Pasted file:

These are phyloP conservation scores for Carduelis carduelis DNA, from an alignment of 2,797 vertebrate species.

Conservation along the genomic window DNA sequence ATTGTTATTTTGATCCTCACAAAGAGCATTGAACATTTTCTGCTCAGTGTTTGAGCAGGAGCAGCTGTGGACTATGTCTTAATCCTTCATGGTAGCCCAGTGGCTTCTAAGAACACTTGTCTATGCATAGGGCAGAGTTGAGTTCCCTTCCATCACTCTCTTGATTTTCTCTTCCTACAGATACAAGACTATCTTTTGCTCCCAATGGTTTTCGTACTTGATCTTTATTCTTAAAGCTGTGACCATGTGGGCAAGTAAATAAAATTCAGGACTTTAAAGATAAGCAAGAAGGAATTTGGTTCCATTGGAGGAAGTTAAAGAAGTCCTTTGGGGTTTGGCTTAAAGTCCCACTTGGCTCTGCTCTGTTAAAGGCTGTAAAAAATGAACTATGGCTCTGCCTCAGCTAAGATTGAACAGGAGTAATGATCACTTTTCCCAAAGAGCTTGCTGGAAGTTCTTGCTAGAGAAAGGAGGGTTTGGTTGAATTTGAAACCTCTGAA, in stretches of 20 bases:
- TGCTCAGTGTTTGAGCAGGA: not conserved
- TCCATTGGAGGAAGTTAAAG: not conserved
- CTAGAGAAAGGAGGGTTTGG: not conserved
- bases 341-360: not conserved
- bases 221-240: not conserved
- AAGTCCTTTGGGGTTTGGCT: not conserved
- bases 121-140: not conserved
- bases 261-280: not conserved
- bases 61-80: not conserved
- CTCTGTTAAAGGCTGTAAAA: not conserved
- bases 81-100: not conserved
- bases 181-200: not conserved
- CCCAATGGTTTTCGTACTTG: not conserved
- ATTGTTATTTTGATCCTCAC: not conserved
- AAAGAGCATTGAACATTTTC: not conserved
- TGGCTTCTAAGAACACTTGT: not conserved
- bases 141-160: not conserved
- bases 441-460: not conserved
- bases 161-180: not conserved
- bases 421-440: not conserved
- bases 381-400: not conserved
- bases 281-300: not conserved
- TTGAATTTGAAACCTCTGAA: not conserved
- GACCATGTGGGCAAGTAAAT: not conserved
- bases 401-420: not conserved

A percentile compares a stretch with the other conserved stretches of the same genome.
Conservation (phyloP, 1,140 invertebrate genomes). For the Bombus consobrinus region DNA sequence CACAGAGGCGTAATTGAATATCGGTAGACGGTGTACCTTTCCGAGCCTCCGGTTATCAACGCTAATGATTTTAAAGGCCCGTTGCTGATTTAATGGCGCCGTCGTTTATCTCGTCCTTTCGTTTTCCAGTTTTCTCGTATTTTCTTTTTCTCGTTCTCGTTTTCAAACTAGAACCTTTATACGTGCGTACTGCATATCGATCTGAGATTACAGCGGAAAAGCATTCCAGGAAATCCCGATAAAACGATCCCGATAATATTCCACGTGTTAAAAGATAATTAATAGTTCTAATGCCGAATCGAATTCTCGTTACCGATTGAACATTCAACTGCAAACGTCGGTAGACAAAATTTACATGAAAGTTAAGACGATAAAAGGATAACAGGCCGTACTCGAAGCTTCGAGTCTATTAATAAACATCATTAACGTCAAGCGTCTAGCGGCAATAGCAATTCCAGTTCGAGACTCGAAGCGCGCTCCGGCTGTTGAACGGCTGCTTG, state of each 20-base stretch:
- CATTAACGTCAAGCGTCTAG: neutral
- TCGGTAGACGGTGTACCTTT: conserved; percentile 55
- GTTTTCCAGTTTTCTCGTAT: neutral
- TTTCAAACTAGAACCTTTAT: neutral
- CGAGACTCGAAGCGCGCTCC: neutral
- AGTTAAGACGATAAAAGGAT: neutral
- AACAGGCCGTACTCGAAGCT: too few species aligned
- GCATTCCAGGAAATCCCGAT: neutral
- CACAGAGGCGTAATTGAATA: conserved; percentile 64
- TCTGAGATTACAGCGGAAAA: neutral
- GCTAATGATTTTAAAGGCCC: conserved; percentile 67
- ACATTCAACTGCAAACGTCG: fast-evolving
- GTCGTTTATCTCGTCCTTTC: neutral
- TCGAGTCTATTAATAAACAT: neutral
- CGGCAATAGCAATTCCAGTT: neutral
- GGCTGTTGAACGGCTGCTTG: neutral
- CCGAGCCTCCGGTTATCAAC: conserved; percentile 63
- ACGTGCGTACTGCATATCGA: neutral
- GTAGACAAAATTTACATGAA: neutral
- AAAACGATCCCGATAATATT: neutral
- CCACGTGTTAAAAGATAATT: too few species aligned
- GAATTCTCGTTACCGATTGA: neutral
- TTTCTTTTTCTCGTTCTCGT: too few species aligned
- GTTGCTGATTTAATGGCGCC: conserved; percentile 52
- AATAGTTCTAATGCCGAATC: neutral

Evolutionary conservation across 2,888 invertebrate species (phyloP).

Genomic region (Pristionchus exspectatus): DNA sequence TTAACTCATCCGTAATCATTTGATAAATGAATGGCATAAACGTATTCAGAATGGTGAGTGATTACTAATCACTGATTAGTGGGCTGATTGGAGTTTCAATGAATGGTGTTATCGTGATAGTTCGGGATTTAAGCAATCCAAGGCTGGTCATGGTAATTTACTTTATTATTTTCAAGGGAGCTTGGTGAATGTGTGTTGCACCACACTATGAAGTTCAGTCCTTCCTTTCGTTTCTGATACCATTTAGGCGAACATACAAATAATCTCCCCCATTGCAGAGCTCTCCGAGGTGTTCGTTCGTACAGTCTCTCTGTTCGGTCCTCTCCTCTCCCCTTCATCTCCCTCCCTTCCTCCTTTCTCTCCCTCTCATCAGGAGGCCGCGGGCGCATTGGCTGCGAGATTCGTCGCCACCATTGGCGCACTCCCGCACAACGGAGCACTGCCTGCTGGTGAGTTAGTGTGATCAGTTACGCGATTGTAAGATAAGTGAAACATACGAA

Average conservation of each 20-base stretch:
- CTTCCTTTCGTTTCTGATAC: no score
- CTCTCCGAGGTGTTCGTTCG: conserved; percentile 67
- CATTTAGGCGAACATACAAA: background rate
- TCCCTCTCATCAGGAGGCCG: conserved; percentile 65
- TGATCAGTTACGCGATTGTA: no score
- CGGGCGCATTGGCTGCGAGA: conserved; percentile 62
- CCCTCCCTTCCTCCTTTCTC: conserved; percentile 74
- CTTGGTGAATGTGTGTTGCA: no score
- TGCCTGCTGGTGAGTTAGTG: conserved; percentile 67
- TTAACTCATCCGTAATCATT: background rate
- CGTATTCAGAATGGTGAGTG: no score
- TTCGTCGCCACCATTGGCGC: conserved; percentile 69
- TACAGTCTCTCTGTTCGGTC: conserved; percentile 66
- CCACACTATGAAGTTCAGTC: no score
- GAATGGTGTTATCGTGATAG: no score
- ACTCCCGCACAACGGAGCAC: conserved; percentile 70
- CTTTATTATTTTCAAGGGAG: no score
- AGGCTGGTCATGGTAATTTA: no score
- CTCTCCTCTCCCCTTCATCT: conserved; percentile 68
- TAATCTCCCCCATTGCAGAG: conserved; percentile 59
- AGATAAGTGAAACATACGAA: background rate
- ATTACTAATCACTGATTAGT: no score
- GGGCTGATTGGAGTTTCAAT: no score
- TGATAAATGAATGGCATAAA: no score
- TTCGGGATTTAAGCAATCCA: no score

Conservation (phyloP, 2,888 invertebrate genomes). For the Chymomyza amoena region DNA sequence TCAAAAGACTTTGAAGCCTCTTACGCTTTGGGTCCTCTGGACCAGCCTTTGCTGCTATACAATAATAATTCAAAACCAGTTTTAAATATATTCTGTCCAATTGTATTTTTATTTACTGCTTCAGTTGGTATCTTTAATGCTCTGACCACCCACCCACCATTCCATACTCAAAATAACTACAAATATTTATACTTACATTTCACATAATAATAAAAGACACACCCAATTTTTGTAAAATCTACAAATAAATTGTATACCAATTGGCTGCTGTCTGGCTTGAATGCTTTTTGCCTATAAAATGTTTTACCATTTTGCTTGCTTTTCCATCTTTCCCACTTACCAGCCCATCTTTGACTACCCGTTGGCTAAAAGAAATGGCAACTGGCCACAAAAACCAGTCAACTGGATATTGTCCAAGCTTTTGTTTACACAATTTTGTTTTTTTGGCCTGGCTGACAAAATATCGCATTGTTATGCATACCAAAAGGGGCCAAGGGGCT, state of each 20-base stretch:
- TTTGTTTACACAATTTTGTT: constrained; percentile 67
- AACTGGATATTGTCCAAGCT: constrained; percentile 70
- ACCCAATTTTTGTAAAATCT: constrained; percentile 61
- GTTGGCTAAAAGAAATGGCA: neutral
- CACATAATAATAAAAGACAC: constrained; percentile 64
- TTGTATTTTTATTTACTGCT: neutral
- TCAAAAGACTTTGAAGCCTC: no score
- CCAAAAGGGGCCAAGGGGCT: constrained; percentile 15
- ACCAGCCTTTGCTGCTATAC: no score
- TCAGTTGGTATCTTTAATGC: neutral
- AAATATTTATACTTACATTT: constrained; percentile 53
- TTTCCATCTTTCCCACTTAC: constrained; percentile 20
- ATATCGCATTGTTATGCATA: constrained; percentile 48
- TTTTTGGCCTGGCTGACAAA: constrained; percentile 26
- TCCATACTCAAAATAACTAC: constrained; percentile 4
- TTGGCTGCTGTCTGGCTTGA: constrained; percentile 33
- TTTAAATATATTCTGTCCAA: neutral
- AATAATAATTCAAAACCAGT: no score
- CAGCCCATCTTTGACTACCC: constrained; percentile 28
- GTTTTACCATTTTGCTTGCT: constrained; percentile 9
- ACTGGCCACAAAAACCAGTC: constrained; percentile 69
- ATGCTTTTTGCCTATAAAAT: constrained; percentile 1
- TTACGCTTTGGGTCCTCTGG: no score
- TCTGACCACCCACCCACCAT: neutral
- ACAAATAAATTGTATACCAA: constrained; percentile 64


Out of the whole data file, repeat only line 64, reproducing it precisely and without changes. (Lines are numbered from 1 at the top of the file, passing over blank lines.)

- CCCTCCCTTCCTCCTTTCTC: conserved; percentile 74